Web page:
MONETARY EXPANSION & REPUBLICAN MILITARISM - ROME, 200BC
by Paul Tustain
Editor, www.galmarley.com
January 26, 2004

The Roman Republic was the intelligent beneficiary of monetary accidents which befell so many of its forebears. Unquestionably the Romans learnt from the experience of others.

Their money was entirely representative. It was copper and issued with a face value of about 3 times its commodity value. It was carefully made using the innovation of striking, rather than casting, and the dies used were of the highest quality and artistic complexity. They were extremely difficult to forge and the penalties were heavy.

Furthermore the monopoly on coin fabrication was jealously guarded by the state, and the extent to which coins remained overvalued was supported by disciplined fiscal government. The Romans were probably the first to obey their own monetary laws limiting the supply of coins.

As a result for 178 years there is no evidence of demonetisation. On the contrary. As the population and economy increased, the money - limited in supply - increased in value too.

The Romans had come to understand the danger of monetary over-issuance. An example of nearly contemporary Roman writing on the subject shows an analysis which Milton Freidman (a famous 20th century monetarist) would have been hard pressed to better.

"The origin of buying and selling began with exchange. Anciently money was unknown, and there existed no terms by which merchandise could be precisely valued, but every one, according to the wants of the time and circumstances, exchanged things useless to him, against things which were useful; for it commonly happens that one is in need of what another has in excess. But, as it seldom coincided in time that what one possessed the other wanted, or conversely, a device was chosen, whose legal and permanent value remedied, by its homogeneity, the difficulties of barter. This device - being officially promulgated - circulated and maintained its purchasing power not so much from its substance, as from its quantity." Julius Paulus

Unfortunately the result of strict Roman monetary discipline was a perennial shortage of capital, and a tendency not to put what there was into economically productive use. By law the patrician class was prevented from investing in straightforward commercial enterprises, and instead they were involved in primarily civil projects, which contributed to the grandeur of Rome. As a result the economy lagged the political and civic development of the republic, and there were hostilities which broke out periodically between the patrician and plebeian classes. The Romans discovered a social side to monetary policy, namely that the inequitable wealth distribution which arises when money supply is too tight tends to produce social unrest.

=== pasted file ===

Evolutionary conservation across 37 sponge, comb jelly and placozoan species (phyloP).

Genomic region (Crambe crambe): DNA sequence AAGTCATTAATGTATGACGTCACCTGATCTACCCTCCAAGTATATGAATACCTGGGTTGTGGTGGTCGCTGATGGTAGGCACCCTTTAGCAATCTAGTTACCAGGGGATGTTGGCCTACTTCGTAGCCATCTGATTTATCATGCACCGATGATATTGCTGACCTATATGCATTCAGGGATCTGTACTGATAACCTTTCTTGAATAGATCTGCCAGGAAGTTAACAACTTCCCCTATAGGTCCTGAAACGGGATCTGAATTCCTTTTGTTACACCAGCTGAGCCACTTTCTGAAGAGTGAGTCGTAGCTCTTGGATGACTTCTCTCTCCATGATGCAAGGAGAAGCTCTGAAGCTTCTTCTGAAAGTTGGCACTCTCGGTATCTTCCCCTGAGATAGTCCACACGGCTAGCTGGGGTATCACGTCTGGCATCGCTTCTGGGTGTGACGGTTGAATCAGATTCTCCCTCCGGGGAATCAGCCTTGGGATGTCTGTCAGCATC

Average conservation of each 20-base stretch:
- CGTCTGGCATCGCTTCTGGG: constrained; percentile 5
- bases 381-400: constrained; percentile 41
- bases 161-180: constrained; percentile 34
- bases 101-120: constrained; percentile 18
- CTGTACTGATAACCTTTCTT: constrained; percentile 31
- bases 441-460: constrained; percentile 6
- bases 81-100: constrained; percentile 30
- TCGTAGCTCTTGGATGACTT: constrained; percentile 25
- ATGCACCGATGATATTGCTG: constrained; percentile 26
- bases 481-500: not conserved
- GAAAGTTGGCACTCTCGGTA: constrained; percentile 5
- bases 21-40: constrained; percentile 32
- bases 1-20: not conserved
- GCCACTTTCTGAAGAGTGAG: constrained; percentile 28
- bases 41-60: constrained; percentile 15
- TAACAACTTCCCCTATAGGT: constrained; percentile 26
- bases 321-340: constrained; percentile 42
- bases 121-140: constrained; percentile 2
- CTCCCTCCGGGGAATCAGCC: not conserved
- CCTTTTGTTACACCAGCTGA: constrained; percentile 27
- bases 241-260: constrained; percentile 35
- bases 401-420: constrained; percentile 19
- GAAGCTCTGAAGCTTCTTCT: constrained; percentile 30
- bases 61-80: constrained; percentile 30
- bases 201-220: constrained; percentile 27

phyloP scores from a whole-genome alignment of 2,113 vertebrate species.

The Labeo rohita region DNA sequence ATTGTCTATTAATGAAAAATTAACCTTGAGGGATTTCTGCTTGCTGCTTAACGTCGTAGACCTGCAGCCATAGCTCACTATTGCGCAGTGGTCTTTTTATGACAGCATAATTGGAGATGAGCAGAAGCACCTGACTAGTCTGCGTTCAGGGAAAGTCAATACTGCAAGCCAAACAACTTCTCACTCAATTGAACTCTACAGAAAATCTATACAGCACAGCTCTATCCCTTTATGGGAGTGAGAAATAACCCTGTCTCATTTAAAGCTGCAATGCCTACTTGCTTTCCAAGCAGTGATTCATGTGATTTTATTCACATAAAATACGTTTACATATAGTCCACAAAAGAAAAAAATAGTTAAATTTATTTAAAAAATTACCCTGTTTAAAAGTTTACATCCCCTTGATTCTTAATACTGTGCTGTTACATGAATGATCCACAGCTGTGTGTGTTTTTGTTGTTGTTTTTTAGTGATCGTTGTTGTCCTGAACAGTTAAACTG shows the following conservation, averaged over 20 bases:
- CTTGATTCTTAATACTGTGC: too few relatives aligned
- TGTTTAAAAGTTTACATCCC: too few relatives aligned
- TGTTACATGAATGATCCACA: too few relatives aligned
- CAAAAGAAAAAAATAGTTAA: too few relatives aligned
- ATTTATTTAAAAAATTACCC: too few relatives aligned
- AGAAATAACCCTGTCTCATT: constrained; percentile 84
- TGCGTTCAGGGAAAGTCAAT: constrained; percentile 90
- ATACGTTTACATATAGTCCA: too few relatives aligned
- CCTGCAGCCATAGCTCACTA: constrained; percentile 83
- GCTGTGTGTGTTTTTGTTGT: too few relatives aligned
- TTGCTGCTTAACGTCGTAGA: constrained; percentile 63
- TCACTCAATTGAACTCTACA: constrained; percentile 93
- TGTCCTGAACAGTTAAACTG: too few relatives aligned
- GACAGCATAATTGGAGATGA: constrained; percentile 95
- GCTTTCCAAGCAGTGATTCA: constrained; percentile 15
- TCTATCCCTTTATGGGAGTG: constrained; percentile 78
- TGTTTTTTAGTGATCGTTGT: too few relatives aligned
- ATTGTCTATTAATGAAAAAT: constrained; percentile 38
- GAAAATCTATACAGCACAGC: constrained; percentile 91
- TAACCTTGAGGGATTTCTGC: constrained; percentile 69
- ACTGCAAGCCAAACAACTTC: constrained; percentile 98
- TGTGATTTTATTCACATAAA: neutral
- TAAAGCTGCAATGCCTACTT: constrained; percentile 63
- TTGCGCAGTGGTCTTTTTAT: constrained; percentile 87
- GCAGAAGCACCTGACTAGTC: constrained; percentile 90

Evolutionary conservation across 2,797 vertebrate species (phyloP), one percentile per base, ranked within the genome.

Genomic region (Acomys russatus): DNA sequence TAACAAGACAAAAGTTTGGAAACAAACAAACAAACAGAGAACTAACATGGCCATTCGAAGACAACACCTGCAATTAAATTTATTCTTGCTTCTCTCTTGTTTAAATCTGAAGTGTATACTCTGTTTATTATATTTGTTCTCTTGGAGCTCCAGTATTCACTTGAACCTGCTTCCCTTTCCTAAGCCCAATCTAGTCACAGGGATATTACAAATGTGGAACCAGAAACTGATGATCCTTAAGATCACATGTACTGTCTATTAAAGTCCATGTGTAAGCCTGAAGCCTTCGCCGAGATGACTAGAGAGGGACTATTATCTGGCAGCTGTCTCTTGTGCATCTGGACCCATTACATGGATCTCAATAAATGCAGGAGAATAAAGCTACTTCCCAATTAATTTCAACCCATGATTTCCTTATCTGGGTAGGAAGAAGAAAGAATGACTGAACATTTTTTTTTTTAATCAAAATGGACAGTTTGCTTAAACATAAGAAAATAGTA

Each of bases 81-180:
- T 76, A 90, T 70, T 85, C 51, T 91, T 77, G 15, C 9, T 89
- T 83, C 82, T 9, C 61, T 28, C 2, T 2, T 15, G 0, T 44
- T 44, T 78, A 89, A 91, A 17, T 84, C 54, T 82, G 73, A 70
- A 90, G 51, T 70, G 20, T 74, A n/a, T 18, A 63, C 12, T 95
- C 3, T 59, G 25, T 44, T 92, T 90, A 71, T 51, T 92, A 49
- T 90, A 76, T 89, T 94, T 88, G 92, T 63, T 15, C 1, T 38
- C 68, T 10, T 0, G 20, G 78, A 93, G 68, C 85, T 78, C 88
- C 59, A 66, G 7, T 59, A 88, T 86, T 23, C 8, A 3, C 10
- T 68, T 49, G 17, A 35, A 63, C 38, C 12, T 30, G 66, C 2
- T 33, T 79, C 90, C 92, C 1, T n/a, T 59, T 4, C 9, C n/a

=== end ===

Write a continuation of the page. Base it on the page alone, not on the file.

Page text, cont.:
But in the end it was not social unrest which undermined the monetary system of the Roman Republic: it was Hannibal. In the legendary campaign in which he traveled, with his elephants, from Carthage in North Africa, through silver rich Spain and across the Alps, he threatened Rome from the north.

Hannibal took control of the Roman copper mines in what is now Tuscany in northern Italy, and overran many cities where the Roman currency circulated. It became valueless under him. Ahead of his advancing army swathes of the peasant population retreated to Rome itself, where the Romans were forced to issue underweight and overvalued coinage, even more so to finance the massive military effort which was required to repulse the enemy. Even though Hannibal never did take Rome, the threat of the implosion of the Roman state irrevocably undermined the money.

What came out afterwards was a very different Rome. It was necessarily more militarist, and expansionist (which it had to be to sustain its militarism) and within 100 years its republican politics had subsided into what was effectively dictatorship.

Nevertheless the republic's original money system lasted "for nearly two centuries, during which all that was admirable of Roman civilisation saw its origin, its growth and its maturity. When the system fell Rome had lost its liberties. The state was to grow yet more powerful and dreaded, but that state and its people were no longer one." Alexander Del Mar � 1886.

© 2004 Paul Tustain
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Paul Tustain
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